Truth be told, I was excited when I saw the first trailer for sci-fi Tom Cruise action movie vehicle Oblivion. It looked intriguing. Of course, a trailer really does not tell you anything about the movie itself. I was also excited by the fact that Oblivion was an original premise (based on a story co-authored by director Joe Kosinski) and perhaps was hoping that it would be as good as District 9, Moon or Inception.

It isn’t.

Ultimately, Oblivion is a huge disappointment. Don’t get me wrong, the movie is a visual treat throughout. For most of the first thirty minutes or so, Oblivion comes across like Wall-E meets I Am Legend (the Will Smith remake), updated with cool gadgets, weaponized drones, sexy encounters between Jack Harper (Cruise) and his colleague Victoria (Andrea Riseborough) and menacing ones with alien beings called ‘scavengers’. The setting is a dystopian future (2077) where the earth is dying after a war with aliens (which humans won, it seems) and humans are about the leave the planet and start a new life on Titan.

However, things are not as they seem (when are they ever?) – Harper has memories of another woman (strange, as his former memories have been removed), he meets this woman when her ship crash lands on earth and Harper is captured by the ‘scavengers’ and discovers the truth.

From then on to the hackneyed resolution, the movie degenerates into a sequence of cliches, with planet-sized plot holes and pedestrian acting – Olga Kurylenko, Nikolaj Coster-Waldau (Game of Thrones‘ Jamie Lannister) and even poor old Morgan Freeman – and by the time the ending comes, the promise of ‘original’ sci-fi movie genre is utterly lost. Apparently, director Kosinski himself stated that Oblivion pays homage to science fiction films of the 1970s. Seriously? Well, perhaps superficially but whilst Oblivions certainly borrows heavily from the dystopian worldview of movies like Omega Man, Soylent Green, Zardoz, Logan’s Run, Silent Running and the Planet of the Apes series, it has none of the imagination, gravitas or even consistent writing that was a hallmark of the decade.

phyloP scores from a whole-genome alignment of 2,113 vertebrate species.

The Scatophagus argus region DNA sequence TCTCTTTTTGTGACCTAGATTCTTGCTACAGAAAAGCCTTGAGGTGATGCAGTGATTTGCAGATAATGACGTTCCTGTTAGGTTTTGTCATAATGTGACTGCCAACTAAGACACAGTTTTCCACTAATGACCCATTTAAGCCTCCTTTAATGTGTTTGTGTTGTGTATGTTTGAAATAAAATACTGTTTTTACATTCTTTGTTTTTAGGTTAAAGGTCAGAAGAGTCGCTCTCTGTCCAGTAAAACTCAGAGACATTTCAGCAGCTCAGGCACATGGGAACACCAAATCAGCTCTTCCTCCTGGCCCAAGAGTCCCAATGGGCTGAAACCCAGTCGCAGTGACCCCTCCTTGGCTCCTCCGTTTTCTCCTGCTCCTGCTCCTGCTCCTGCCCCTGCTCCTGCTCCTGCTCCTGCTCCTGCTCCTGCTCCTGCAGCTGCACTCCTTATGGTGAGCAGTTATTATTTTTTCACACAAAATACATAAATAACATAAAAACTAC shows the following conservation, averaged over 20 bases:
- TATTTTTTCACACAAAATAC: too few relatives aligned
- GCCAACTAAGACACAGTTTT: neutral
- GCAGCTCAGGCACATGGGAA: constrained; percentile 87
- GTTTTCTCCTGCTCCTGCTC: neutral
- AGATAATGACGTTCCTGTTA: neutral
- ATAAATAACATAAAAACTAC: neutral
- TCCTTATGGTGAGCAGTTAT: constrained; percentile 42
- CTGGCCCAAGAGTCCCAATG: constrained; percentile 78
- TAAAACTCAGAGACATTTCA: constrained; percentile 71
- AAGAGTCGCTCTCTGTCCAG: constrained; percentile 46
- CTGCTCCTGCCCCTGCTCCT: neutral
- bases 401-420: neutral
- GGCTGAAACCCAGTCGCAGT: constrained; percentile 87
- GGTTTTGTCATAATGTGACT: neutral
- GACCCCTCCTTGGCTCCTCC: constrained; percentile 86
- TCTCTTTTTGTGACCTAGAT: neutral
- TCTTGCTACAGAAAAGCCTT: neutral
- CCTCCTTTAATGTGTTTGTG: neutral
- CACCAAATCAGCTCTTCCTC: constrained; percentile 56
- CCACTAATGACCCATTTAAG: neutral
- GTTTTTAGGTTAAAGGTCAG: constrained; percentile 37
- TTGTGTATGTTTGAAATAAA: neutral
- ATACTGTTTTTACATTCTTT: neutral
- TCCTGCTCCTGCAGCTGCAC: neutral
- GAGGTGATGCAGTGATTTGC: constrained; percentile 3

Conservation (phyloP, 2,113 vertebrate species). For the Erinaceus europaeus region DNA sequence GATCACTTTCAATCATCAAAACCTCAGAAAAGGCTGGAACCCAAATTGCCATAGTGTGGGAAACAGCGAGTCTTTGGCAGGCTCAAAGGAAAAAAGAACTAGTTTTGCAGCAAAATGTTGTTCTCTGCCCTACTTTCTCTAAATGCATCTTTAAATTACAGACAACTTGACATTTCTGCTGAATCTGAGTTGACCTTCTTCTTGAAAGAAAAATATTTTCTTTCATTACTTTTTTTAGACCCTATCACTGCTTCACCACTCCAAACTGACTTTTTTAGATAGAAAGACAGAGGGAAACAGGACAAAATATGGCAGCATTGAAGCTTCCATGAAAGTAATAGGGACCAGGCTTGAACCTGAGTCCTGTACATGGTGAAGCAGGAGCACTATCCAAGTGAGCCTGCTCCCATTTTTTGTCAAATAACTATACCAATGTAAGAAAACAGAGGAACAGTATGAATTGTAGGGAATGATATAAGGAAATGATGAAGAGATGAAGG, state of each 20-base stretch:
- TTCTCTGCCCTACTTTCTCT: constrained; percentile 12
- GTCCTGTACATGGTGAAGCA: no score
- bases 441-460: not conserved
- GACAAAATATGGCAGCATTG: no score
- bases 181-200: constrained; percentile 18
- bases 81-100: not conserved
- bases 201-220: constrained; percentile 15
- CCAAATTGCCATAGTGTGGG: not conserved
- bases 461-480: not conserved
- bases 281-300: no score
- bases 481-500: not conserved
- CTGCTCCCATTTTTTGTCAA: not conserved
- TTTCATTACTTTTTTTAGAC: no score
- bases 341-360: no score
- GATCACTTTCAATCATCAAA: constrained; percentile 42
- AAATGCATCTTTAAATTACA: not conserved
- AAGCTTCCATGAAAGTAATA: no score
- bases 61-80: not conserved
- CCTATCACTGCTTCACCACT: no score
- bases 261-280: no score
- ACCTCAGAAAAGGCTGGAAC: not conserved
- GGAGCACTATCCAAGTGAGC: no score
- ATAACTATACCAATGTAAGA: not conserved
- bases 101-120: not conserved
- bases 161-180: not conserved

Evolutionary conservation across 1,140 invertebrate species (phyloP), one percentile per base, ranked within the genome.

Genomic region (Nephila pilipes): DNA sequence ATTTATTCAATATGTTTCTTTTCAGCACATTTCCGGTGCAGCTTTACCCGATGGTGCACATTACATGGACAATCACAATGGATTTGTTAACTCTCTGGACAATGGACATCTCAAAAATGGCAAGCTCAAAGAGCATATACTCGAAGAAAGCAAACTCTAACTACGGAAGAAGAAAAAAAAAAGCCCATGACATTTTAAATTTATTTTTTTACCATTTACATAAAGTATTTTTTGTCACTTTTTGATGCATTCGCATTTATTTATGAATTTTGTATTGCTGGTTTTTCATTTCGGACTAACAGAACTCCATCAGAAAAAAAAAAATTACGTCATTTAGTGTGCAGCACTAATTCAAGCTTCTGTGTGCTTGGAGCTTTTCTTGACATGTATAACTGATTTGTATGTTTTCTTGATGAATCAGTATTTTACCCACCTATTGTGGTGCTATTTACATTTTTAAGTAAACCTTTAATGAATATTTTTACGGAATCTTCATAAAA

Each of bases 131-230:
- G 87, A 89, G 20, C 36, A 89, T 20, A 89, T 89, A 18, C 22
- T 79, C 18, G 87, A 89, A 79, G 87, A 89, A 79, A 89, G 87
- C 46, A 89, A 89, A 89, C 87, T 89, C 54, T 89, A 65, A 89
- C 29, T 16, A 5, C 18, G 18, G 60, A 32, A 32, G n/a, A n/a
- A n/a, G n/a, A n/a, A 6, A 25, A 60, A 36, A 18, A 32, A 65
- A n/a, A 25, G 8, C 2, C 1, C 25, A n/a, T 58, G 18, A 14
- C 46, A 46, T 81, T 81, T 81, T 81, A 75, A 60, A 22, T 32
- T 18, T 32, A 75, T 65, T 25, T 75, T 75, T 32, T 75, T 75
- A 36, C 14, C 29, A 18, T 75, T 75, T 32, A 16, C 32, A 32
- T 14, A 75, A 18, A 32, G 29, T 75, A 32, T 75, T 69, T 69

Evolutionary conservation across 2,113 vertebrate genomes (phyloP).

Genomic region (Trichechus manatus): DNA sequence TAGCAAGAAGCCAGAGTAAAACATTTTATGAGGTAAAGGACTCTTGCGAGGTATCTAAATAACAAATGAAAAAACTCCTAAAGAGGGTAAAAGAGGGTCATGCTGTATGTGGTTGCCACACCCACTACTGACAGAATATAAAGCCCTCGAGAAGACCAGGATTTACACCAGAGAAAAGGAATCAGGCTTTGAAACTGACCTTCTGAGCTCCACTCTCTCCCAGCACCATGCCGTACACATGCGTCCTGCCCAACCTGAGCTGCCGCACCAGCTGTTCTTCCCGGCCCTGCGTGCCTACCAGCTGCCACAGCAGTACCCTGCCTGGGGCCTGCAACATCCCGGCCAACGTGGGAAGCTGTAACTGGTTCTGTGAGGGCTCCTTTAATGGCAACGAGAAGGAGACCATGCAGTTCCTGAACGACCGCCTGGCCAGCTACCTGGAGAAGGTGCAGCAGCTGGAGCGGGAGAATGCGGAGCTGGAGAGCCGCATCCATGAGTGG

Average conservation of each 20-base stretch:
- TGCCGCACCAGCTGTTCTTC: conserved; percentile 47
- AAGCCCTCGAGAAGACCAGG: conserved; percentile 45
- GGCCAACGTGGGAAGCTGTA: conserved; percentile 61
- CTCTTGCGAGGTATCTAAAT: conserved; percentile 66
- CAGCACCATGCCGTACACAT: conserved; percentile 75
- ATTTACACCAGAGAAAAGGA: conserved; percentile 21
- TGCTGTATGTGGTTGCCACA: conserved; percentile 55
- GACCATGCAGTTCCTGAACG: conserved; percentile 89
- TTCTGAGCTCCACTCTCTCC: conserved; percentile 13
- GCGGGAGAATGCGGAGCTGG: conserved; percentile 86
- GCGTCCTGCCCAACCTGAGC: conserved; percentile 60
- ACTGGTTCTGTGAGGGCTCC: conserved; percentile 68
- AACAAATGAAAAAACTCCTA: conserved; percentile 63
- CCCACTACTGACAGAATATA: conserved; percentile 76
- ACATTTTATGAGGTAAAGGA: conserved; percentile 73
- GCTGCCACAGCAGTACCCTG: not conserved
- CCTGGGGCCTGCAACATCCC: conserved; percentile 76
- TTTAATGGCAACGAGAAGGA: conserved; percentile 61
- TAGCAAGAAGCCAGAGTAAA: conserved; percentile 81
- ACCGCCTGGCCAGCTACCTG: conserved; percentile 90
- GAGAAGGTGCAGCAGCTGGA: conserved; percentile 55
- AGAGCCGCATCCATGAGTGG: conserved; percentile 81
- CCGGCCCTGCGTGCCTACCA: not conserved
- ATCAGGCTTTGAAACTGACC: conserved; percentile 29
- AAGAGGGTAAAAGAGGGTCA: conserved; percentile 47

Oblivion is now showing in the cinemas.



Ghost Child is a made in Singapore horror film, inspired by the “Toyol” or “Kwee Kia” of South-East Asian mythology. At its Facebook page, the plot is described thus –

Struggling to accept the death of her mother, Kim suddenly has to deal with a new mother in her life. Her dad, Choon, brings home a woman one day and announces his decision to marry her. A series of mysterious incidents start to occur soon after.

Once again, director Gilbert Chan takes on a horror film with local flavour and like 23:59 before, largely succeeds in connecting with its target audience (i.e. teenagers). The film manages to be effective in terms of delivering scares (without almost any gore whatsoever) due to dynamic editing and an excellent sound design. In addition, the lead actors (Chen Han Wei 陈汉玮, Jayley Woo Jiaqi 胡佳琪, Carmen Soo 苏慧敏) have done enough to establish sympathy so that their horror is shared with the audience.

Story-wise, much is unexplained – which is either puzzling or mysterious, depending on your perspective – but at least there are no lulls in the narrative whatsoever as any excess is trimmed to a minimum to keep the action moving. On that score, the film succeeds.

Check out the trailer below.

Ghost Child opens in cinemas on March 7th.


Originally entitled Jack the Giant Killer, this latest Hollywood foray into the classic fairy tale update (Snow White and the Huntsman, Hansel and Gretel) looks like it might actually be worth the trouble. Directed by Bryan Singer – whose last two movies Superman Returns and Valkyrie were decidedly less than stellar – the movie tells the familiar story of a young farmhand (Jack) who must rescue a princess from a race of giants after inadvertently opening a gateway to their world.